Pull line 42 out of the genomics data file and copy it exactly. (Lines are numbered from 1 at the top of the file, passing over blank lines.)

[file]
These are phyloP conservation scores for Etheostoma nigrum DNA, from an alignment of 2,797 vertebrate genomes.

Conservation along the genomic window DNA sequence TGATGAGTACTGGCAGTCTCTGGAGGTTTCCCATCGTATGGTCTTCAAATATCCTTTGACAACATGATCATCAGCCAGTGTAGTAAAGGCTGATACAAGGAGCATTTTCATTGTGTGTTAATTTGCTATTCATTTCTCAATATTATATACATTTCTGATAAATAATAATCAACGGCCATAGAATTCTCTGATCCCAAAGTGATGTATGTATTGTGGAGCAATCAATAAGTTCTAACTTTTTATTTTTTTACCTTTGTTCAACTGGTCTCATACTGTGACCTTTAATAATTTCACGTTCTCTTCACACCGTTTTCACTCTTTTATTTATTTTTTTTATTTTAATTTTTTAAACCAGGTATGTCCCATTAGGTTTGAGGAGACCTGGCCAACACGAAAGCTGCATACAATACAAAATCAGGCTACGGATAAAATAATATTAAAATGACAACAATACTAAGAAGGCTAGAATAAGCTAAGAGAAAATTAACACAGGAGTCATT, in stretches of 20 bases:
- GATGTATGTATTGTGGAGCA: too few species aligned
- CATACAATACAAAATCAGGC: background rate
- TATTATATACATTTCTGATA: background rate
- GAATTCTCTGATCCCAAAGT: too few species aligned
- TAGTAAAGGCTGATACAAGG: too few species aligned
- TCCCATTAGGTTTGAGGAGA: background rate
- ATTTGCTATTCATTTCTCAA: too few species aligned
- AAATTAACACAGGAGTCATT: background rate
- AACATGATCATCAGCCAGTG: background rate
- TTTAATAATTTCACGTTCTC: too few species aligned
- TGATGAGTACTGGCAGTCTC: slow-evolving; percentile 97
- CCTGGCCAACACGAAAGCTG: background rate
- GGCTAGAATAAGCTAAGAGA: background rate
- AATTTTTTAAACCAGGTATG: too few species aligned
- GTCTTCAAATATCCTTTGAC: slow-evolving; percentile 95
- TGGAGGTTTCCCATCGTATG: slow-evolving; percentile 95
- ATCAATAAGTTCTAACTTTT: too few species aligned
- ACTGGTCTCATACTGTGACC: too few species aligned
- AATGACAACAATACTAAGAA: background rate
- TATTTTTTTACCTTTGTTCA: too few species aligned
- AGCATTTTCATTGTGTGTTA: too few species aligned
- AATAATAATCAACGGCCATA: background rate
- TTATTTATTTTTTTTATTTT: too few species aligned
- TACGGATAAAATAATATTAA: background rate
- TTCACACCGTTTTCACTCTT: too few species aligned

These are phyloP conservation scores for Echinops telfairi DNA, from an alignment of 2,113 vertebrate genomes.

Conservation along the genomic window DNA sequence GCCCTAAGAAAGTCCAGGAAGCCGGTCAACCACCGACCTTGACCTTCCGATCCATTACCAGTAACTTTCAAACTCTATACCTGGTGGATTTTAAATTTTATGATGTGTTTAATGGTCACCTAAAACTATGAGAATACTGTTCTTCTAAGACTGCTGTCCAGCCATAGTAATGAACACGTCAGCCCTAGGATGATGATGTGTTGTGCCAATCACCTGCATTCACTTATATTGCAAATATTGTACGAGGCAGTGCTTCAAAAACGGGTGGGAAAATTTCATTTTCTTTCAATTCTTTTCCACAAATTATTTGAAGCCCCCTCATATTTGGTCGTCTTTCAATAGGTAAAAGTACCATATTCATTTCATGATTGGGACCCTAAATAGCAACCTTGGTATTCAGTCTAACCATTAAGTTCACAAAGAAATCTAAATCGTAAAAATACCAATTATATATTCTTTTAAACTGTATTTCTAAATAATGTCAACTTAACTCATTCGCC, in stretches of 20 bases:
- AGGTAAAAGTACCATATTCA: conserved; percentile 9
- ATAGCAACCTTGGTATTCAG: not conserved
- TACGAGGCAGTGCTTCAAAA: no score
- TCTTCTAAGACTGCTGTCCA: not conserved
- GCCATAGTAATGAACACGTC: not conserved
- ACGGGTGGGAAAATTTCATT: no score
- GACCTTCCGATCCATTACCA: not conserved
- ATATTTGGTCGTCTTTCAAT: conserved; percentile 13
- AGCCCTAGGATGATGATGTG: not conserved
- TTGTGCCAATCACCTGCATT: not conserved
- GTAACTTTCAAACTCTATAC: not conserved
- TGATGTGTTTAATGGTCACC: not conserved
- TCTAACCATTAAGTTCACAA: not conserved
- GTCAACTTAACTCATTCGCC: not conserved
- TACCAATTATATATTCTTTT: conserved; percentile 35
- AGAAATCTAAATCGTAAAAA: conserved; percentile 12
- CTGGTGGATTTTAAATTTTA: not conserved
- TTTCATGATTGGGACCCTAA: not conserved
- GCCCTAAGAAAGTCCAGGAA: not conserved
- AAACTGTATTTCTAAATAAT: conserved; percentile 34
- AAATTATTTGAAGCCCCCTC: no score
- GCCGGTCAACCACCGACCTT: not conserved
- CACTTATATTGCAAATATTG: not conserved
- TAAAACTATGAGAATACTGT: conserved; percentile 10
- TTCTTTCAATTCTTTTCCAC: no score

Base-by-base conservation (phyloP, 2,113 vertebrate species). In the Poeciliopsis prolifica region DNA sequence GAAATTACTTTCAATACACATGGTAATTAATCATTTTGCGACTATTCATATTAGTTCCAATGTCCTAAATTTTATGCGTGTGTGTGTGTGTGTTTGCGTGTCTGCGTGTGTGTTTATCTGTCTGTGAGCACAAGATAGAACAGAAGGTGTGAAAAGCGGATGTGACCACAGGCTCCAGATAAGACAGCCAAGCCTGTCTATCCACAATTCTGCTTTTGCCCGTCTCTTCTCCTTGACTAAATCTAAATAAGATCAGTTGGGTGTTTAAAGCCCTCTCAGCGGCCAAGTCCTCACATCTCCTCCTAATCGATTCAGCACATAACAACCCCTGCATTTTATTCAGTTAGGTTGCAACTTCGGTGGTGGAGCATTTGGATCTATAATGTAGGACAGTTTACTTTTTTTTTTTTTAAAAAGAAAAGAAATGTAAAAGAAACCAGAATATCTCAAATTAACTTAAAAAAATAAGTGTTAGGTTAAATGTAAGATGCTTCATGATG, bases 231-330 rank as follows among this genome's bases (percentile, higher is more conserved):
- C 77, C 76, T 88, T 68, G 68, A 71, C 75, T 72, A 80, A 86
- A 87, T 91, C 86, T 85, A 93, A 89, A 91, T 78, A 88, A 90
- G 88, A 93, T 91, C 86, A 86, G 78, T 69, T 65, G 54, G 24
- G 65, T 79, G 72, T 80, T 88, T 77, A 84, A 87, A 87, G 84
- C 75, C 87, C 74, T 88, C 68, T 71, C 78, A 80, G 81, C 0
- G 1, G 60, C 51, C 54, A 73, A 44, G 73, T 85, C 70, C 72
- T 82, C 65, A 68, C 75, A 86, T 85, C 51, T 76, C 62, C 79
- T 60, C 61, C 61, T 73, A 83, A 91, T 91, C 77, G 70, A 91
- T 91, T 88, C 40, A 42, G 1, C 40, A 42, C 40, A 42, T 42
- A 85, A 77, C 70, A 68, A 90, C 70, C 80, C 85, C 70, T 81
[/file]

- TCTAACCATTAAGTTCACAA: not conserved